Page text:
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Quintessence Publishing: Journals: OFPH
Journal of Oral & Facial Pain and Headache

Edited by Barry J. Sessle, BDS, MDS, BSc, PhD, FRSC

Official Journal of the American Academy of Orofacial Pain,
the European, Asian, and Ibero-Latin Academies of Craniomandibular
Disorders, and the Australian Academy of Orofacial Pain

ISSN 2333-0384 (print) • ISSN 2333-0376 (online)

Publication:
Fall 2009
Volume 23 , Issue 4

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Postoperative Pain Relief After Surgical Removal of Impacted Third Molars: A Single-Blind, Randomized, Controlled Study to Compare Levobupivacaine and Mepivacaine

Vito Crincoli, DDS/Maria Beatrice Di Bisceglie, DDS/Maria Massaro, MD/Rocco Giuliani, MD/Gianfranco Favia, MD, DDS/Nicola Brienza, MD

Pages: 325329
PMID: 19888483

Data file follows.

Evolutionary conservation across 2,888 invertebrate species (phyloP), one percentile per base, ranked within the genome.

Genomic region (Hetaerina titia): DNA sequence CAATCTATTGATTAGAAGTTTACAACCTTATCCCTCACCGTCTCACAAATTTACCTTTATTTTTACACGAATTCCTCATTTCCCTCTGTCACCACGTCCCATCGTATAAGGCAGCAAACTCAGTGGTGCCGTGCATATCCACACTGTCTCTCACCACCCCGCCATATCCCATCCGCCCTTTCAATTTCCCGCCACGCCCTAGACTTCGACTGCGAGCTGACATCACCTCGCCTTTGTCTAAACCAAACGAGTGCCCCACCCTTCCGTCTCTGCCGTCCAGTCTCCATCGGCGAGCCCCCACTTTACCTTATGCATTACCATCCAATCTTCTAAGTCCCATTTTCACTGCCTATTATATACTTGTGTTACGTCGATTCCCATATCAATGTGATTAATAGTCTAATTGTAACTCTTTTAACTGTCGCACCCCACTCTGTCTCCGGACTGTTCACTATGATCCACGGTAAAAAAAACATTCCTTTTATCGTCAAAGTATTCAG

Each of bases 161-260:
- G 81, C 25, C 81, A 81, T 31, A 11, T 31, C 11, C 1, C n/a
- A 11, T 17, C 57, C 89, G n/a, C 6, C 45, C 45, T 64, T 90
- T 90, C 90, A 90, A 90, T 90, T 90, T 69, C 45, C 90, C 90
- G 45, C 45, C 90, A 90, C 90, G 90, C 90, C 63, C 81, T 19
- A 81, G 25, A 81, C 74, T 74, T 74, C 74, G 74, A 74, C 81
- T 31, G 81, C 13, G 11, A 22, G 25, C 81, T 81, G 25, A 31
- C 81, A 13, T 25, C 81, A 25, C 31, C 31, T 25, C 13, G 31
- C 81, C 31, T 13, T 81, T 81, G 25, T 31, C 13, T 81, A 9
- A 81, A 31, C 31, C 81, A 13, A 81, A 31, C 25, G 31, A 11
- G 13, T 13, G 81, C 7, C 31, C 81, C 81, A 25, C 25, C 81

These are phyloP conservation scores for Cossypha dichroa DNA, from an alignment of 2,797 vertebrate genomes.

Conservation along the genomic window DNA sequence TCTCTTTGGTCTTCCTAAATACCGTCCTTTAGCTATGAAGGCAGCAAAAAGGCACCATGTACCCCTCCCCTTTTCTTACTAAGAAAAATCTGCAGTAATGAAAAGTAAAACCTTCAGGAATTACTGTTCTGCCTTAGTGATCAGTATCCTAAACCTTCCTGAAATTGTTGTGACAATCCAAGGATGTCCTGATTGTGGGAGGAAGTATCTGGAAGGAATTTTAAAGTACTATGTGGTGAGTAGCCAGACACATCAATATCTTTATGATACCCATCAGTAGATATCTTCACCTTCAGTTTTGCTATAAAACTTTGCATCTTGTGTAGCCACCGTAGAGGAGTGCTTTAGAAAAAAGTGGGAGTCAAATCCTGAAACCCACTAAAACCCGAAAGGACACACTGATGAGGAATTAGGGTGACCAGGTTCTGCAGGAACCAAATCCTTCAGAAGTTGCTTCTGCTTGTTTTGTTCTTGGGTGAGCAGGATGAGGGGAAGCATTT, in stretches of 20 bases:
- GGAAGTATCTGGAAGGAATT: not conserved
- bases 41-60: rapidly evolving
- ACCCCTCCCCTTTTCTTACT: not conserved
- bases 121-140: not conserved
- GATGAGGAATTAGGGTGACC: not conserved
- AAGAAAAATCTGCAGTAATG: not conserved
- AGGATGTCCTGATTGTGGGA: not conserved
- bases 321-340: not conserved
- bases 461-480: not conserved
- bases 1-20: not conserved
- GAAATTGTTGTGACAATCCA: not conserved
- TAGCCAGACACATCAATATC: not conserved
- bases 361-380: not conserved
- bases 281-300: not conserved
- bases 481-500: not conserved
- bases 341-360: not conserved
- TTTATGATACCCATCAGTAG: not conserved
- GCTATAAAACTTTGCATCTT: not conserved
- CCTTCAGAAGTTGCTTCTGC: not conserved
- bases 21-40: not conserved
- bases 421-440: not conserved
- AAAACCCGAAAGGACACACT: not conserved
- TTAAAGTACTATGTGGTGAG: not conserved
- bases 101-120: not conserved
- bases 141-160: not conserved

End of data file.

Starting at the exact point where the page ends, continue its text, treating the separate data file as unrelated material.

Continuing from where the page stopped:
Aim: To compare the efficacy of 0.75% levobupivacaine with that of 3% mepivacaine for pain control after surgical removal of impacted mandibular third molars. Methods: Forty-two subjects (23 females and 19 males, mean age 23.5 4) underwent surgical removal of third molars in two separate sessions. Within each patient, levobupivacaine was used to anesthetize one extraction side and for the other side, mepivacaine. Onset of anesthesia, duration of surgery, lip numbness, timing of pain appearance and analgesic consumption were evaluated. Results: There were no significant differences in onset of anesthesia, duration of surgical procedure, and lower lip numbness between the two groups (P > .05). Timing of pain appearance and of first drug consumption was significantly lower in the mepivacaine group (P < .05). Patients with levobupivacaine anesthesia had significantly lower visual analog (VAS) pain scores at 1 and 2 hours postoperatively than those with mepivacaine anesthesia. Conclusion: Levobupivacaine is a valid alternative to traditional local anesthetics for surgical removal of lower third molars. It presents better pain relief when compared to mepivacaine in the immediate postoperative period as evidenced by lower VAS scores. J OROFAC PAIN 2009;23:325329

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